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About Witnessing History

As Barack Obama became the first black candidate to win the nation’s highest elected office, msnbc.com was on hand to document the thoughts and emotions of members of three generations of African-Americans. Click on the photos below to read a specific thread, or on the NBC logo to read field reports on the role of race in the election. Or you can scan the posts at right to read them in chronological order.

Validus Prep students

Students at Validus Prep, the Bronx, N.Y.

Tammy Baker

Tammy Baker, office worker, Nashville, Tenn.

Henry McGee Jr.

Henry McGee Jr., law professor, Seattle, Wa.


Field reports from NBC and affiliates

A scream of amazement splits the night

Posted Wednesday, November 5 at 12:13 am CT by Kari Huus
Filed under Nashville 207 comments—join the discussion


Tammy Baker reacts upon learning that Barack Obama had beaten John McCain. (Jim Seida / msnbc.com)

A shrill scream issued from a house on Benay Drive right at 10 p.m. The voice belonged to Tammy Baker, who let loose upon learning that Barack Obama had been declared winner of the 2008 presidential election, becoming the first African-American to hold the nation's highest office.

Sitting in her sister Kim Baker’s house in this Opryland suburb, with a cell phone to one ear as the announcement came, she and her friend, Temaka, spent the first few minutes trading “oh my God"s, followed by giddy laughter and more “oh my God”s.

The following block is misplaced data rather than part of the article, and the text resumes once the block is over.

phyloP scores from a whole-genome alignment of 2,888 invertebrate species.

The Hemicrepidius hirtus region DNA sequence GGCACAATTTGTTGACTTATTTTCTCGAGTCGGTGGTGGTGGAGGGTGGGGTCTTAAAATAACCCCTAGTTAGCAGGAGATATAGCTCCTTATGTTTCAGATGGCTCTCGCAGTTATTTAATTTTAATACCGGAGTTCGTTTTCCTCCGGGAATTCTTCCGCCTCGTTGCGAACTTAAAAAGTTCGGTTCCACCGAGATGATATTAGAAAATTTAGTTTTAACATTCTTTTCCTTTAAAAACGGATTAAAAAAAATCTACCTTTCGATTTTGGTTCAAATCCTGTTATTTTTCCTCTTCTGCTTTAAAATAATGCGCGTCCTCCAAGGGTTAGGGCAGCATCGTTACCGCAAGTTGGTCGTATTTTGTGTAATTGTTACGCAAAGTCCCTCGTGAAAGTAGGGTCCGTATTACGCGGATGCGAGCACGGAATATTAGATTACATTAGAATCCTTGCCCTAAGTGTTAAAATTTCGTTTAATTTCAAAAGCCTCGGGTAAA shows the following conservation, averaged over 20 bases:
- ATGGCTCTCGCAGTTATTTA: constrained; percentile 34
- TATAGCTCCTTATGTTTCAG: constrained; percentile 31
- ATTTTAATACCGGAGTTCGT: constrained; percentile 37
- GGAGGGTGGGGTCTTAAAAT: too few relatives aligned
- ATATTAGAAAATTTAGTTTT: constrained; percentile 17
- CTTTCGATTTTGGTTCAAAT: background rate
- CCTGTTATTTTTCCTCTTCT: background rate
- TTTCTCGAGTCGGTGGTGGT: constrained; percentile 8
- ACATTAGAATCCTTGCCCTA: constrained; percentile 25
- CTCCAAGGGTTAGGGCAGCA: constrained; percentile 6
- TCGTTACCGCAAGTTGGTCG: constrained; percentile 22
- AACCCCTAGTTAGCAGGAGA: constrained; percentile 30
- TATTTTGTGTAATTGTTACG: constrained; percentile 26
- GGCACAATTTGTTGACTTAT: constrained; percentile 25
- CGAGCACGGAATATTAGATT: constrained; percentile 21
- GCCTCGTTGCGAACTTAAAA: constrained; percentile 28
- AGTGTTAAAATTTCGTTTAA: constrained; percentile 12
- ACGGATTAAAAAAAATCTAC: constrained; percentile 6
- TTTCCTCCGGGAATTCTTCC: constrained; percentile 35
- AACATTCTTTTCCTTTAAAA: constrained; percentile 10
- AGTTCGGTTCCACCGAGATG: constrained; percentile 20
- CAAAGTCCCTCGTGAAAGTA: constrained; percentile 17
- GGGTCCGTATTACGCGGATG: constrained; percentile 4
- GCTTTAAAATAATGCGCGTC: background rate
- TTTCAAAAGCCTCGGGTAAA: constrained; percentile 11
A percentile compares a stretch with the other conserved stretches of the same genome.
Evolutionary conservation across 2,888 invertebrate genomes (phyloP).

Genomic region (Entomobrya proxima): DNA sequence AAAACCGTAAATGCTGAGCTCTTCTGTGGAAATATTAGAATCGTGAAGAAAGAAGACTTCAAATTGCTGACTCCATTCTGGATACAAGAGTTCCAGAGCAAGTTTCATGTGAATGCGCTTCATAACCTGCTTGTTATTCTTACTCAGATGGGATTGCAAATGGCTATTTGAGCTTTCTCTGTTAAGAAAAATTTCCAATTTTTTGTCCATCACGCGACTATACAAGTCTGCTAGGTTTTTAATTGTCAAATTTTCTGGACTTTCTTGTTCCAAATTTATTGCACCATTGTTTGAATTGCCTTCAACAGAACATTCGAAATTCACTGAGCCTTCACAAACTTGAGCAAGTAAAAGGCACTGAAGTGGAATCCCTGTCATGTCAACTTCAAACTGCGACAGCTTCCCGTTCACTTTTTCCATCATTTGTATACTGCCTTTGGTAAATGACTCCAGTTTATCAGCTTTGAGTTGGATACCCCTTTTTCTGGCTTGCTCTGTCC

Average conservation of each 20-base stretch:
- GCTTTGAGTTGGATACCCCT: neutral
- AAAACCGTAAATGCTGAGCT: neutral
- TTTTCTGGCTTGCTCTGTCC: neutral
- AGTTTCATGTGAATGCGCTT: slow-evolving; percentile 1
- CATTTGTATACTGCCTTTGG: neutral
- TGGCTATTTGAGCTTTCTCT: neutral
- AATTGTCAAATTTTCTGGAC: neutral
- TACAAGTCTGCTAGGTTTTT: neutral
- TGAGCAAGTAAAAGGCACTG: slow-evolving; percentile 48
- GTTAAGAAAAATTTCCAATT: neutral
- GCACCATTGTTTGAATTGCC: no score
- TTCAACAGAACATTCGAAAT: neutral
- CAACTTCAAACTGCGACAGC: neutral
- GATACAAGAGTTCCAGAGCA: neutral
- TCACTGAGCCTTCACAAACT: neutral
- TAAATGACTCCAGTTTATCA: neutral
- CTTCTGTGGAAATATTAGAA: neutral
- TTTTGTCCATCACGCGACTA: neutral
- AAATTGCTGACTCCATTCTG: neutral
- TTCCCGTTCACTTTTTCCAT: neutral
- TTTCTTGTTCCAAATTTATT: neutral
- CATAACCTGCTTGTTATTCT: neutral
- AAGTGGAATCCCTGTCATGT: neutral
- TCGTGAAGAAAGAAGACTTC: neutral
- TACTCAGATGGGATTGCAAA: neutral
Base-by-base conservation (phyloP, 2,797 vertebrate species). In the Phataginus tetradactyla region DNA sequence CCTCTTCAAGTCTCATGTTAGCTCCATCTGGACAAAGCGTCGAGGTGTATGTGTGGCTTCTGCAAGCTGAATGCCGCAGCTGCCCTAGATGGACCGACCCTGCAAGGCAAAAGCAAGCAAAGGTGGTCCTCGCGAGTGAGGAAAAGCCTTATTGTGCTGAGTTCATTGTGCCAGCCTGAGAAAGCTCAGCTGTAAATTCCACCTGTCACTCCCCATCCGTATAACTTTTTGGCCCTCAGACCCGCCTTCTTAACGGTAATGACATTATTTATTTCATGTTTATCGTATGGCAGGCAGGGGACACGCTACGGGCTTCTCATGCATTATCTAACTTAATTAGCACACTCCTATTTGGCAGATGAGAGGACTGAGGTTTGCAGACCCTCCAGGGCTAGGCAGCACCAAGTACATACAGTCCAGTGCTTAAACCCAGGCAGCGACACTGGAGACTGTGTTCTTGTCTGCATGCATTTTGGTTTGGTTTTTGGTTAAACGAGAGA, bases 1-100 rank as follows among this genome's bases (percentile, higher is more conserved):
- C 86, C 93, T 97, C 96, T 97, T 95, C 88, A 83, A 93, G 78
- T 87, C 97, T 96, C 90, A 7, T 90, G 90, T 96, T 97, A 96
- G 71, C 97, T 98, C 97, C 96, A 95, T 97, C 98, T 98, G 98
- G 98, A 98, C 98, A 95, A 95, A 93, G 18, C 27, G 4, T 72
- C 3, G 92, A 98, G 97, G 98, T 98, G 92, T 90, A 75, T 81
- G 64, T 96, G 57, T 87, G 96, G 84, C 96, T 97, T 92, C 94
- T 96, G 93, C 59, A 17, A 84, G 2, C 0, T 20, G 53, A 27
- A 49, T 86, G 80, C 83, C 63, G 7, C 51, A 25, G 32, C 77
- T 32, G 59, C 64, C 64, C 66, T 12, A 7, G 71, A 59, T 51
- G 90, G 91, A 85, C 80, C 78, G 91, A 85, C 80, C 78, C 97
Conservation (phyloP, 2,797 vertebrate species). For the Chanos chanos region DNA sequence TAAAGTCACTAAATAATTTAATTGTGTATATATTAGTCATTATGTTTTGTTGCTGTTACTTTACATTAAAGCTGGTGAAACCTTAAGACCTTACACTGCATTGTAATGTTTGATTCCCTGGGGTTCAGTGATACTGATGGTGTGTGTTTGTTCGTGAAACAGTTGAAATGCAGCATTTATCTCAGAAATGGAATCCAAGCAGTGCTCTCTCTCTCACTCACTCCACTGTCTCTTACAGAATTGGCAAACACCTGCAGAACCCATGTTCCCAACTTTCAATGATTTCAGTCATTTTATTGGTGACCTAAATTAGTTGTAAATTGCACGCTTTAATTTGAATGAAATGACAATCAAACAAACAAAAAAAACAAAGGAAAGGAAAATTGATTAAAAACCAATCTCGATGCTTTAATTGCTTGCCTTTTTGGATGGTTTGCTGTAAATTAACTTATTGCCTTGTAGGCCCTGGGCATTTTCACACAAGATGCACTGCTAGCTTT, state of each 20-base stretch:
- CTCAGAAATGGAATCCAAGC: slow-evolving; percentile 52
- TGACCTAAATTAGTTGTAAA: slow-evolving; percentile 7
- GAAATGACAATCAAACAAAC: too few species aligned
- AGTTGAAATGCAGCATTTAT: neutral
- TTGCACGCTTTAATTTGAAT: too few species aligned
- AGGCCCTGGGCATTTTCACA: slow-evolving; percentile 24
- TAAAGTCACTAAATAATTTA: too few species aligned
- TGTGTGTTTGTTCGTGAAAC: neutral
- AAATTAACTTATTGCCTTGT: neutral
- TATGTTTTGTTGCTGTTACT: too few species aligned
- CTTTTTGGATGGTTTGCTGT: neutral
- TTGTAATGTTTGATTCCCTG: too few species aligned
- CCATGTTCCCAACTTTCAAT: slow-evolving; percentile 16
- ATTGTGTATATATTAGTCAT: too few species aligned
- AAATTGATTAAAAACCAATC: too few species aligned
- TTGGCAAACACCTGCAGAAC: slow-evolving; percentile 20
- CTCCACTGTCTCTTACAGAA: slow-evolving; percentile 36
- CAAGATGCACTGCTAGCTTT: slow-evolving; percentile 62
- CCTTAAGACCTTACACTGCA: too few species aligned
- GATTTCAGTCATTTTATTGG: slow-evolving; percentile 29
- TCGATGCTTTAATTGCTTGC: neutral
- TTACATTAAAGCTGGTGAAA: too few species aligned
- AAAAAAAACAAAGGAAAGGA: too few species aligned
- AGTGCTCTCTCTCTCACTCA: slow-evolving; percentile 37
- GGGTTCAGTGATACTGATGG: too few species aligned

An hour earlier she had been anticipating the victory as Obama turned more states blue. But the verdict came sooner and more decisively than she could have hoped for her candidate. And when the moment came, it was still, somehow, a surprise.

“I am speechless,” she said, but she wasn’t at all. “We have the first black, the first African American -- however you want to say it -- as president of the United States.

“This speaks volumes that people are finally able to look across the color line and elect someone simply on his qualifications. … It’s just … I mean, phew! And it’s not just black and white. It’s black, white, Asian. It’s everybody.”

Tammy and her sister, Kim, then turned to fielding cell phone calls with friends and families. Tammy's daughter, Brittani, 17, and niece, Kaili, wandered out into the livingroom from the bedroom, where they were watching the returns.

“Did we win?” a drowsy but excited Kaili asks.
“This is what it is all about,” says Tammy. “It’s about being here, seeing this with my family.”

Then a call came from the person that Tammy says has inspired her the most.

“Hi momma! Momma can you believe it!?”

After the call, Kim said that their mother was having a bittersweet moment -- thrilled, but regretting that her mother and brother are no longer alive to see this day.

As the initial excitement began to fade, Tammy realized that her fixation on the political process — a hobby for at least two years and an obsession in the last 6-8 months — would be coming to an end.

“I don’t know what I’m going to do next!” she says.

But her delight suggested that she’s not sorry to see what comes next.


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